Today is 2nd October the birthday of Mahatma Gandhi, father of the nation or Bapu as he was lovingly called in India. This day is the third and the last national holiday in India (the 26th January - the Republic day and 15th August- the Independence day are the other two).

A debate on the relevancy of Gandhi in today’s time has become a routine affair on every 2nd October. For some people Gandhi is still relevant today whereas some think that India (& the world at large) has changed so drastically that there is no role of Gandhi in it.


No matter what exactly the truth is, the biggest truth of all is that if you go to any corner of earth and ask any stranger to name two Indians he has heard of in his lifetime; the answer in all likelihood will be (1) Gautam Buddha and (2) Mahatma Gandhi.


Among all Indians born during the span of last 2600 years, these two mans are the most popular, most loved and worshiped by millions. There is some kind of charisma in them which simply fails to fade.


I reserve my thoughts on Buddha for one of my future posts. Today, on the occasion of Mahatma Gandhi’s birthday, I would like to share some little known facts about him which most of us don’t know.




(1) He had a set of false teeth, which he carried in a fold of his loin cloth. He put them in his mouth only when he wanted to eat. After his meal, he took them out, washed them and put them back in his loin cloth again.


(2) Mahatma Gandhi spoke English with an Irish accent, for one of his first teachers was an Irishman.


(3) During the freedom struggle, he wore nothing but a loin cloth , but for years he lived in London and used to wear a silk hat and spats and carried a cane.


(4) He was educated at London University and became an attorney. But the first time he attempted to make a speech in court, his knees trembled, and he was so frightened that he had to sit down in confusion and defeat.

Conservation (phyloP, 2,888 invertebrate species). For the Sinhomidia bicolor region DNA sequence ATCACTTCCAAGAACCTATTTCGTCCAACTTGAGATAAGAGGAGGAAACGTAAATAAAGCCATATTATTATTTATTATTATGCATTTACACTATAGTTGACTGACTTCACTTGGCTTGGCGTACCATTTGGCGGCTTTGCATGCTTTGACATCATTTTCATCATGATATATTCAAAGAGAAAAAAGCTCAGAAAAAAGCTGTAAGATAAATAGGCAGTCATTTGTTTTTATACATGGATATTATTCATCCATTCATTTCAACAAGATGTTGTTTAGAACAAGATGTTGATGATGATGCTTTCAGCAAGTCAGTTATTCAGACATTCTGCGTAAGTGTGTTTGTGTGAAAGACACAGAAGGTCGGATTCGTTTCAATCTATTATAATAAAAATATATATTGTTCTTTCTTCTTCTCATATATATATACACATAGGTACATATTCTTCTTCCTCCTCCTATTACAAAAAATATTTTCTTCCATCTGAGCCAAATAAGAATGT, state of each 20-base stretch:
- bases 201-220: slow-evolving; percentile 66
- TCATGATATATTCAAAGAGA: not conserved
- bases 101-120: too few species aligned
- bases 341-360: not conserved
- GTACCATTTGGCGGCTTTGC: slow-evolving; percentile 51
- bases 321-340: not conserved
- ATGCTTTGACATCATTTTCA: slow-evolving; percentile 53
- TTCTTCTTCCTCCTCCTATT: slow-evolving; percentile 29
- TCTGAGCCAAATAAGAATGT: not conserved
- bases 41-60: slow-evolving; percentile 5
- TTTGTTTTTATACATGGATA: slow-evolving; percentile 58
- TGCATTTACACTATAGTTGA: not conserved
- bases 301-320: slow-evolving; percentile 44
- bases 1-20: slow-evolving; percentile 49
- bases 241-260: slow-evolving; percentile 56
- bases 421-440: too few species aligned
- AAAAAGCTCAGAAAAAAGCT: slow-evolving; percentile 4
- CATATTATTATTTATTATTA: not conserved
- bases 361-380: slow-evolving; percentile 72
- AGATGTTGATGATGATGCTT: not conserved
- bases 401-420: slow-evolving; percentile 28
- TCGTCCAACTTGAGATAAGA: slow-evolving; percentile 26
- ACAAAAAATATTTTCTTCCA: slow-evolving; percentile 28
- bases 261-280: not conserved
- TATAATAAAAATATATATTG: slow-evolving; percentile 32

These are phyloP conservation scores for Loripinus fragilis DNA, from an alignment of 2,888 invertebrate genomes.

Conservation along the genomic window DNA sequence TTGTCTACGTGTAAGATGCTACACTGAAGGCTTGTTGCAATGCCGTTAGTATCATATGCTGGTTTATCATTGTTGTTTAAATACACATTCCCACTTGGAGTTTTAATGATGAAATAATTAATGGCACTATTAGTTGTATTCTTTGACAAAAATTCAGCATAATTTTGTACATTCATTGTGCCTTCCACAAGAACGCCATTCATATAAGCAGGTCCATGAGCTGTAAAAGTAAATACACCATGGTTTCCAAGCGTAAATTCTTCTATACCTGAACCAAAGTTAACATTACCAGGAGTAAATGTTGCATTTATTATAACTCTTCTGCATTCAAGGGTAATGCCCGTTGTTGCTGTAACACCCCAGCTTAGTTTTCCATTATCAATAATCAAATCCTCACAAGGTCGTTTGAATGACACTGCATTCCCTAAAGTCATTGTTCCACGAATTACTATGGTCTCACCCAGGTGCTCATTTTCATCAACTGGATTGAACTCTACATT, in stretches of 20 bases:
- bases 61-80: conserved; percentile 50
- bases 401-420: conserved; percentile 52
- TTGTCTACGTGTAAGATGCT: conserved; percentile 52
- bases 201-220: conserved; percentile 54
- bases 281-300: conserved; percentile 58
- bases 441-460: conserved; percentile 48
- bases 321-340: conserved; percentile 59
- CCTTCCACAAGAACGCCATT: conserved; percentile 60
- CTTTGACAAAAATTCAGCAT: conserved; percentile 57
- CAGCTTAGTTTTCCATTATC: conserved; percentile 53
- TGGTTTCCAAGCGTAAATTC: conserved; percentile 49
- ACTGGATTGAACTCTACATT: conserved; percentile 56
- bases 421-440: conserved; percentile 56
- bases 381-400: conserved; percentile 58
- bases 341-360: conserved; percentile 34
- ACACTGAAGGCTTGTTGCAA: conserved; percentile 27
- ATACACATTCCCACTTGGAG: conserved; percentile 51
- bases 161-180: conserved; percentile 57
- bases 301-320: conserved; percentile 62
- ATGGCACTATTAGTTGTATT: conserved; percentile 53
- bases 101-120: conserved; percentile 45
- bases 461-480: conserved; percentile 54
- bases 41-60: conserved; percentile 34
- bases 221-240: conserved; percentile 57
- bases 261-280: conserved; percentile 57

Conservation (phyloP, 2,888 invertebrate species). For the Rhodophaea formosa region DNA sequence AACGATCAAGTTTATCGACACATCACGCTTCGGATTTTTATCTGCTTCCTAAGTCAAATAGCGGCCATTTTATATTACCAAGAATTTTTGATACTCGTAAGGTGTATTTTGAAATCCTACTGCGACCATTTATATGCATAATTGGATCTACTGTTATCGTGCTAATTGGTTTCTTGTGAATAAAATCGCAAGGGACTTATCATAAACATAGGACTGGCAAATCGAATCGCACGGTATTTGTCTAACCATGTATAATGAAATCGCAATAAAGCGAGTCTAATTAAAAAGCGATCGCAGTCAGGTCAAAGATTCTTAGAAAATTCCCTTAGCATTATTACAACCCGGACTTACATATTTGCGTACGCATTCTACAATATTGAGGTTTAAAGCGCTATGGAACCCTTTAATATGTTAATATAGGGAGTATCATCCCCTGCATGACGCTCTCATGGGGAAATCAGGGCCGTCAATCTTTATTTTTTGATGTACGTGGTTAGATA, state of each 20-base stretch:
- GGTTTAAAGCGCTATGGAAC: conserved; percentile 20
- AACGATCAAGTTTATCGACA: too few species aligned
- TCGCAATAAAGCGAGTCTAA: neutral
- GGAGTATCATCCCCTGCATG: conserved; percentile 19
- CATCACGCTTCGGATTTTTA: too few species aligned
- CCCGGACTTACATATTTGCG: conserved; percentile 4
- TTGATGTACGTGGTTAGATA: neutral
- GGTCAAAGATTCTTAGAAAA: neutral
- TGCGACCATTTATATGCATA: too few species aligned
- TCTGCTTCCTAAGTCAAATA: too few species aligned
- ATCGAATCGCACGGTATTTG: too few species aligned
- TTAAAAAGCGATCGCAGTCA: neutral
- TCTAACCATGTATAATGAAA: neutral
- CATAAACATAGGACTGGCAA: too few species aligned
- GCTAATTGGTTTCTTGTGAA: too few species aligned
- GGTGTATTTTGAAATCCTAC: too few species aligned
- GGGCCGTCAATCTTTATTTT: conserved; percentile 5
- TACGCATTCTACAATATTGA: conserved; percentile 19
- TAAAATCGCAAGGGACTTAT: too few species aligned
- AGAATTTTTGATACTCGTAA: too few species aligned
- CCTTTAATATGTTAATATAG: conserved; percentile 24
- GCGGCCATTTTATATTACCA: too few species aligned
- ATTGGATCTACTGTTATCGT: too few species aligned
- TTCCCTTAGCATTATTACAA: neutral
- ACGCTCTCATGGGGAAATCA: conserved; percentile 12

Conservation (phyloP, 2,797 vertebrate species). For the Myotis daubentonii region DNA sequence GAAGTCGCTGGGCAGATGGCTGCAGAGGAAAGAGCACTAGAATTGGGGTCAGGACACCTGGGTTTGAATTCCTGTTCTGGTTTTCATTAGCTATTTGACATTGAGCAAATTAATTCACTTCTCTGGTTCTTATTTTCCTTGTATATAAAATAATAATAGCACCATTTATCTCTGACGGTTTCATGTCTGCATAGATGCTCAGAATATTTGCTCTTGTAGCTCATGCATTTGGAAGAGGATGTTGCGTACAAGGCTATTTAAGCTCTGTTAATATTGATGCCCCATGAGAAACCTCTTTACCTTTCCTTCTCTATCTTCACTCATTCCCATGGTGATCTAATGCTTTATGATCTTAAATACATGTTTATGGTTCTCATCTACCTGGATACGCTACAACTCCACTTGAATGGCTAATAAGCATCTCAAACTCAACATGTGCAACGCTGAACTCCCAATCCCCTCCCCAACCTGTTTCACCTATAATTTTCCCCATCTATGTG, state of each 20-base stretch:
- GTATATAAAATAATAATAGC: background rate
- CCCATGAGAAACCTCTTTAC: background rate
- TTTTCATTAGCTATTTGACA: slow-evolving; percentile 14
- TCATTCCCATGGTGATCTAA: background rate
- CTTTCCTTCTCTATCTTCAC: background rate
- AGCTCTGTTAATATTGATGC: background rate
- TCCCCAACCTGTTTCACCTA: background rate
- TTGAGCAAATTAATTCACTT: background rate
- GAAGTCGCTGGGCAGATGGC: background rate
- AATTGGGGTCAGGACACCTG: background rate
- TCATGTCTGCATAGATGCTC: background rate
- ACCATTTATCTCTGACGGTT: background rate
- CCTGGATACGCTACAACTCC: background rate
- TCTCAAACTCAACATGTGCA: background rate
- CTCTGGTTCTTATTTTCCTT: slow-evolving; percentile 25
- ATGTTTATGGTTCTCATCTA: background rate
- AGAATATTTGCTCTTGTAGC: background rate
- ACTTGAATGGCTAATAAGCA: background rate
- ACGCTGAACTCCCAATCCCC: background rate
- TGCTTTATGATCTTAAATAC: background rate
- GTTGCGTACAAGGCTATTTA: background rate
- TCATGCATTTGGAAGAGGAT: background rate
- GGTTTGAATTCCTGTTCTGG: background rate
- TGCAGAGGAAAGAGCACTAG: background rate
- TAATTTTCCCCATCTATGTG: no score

(5) As a lawyer in London, he got nowhere at all. He was practically a failure there. Years before, when he first came to England, his Irish teacher made him copy the Sermon on the Mount, over and over again, purely as an exercise in English. Hour after hour, Gandhi wrote “Blessed are the meek, for they shall inherit the earth. . . . Blessed are the peacemakers for they shall be called the children of God,” and these words made a profound impression on him.


(6) Later, he was sent to South Africa to collect some huge debts; and he tried to apply there the philosophy of the Sermon on the Mount. And it worked. Clients flocked to Gandhi because he settled their claims peacefully out of court and saved them time and expense.

(7) His income during those daysin South Africa touched fifteen thousand dollars a year! Something still a dream for most Indians !

Now here the mahatma gandhi

(8) However, despite this worldly success he was not happy. On seeing the untold misery of millions of his fellow countrymen; on seeing thousand of them dying of starvation; the worldly success seemed cheap and unimportant to him. He gave up all his money and ‘took the vow of poverty, and since that time, he consecrated his life to helping the poor and the downtrodden.




(9) On seeing the hopeless condition of one tenth of India which was living in a hungry and half-starved state, Mahatma Gandhi pleaded with them to cease bringing children into a world filled with so much misery and want.


(10) Mahatma Gandhi experimented with diets to see how cheaply he could live and remain healthy. He started living principally on fruit and goats’ milk and olive oil.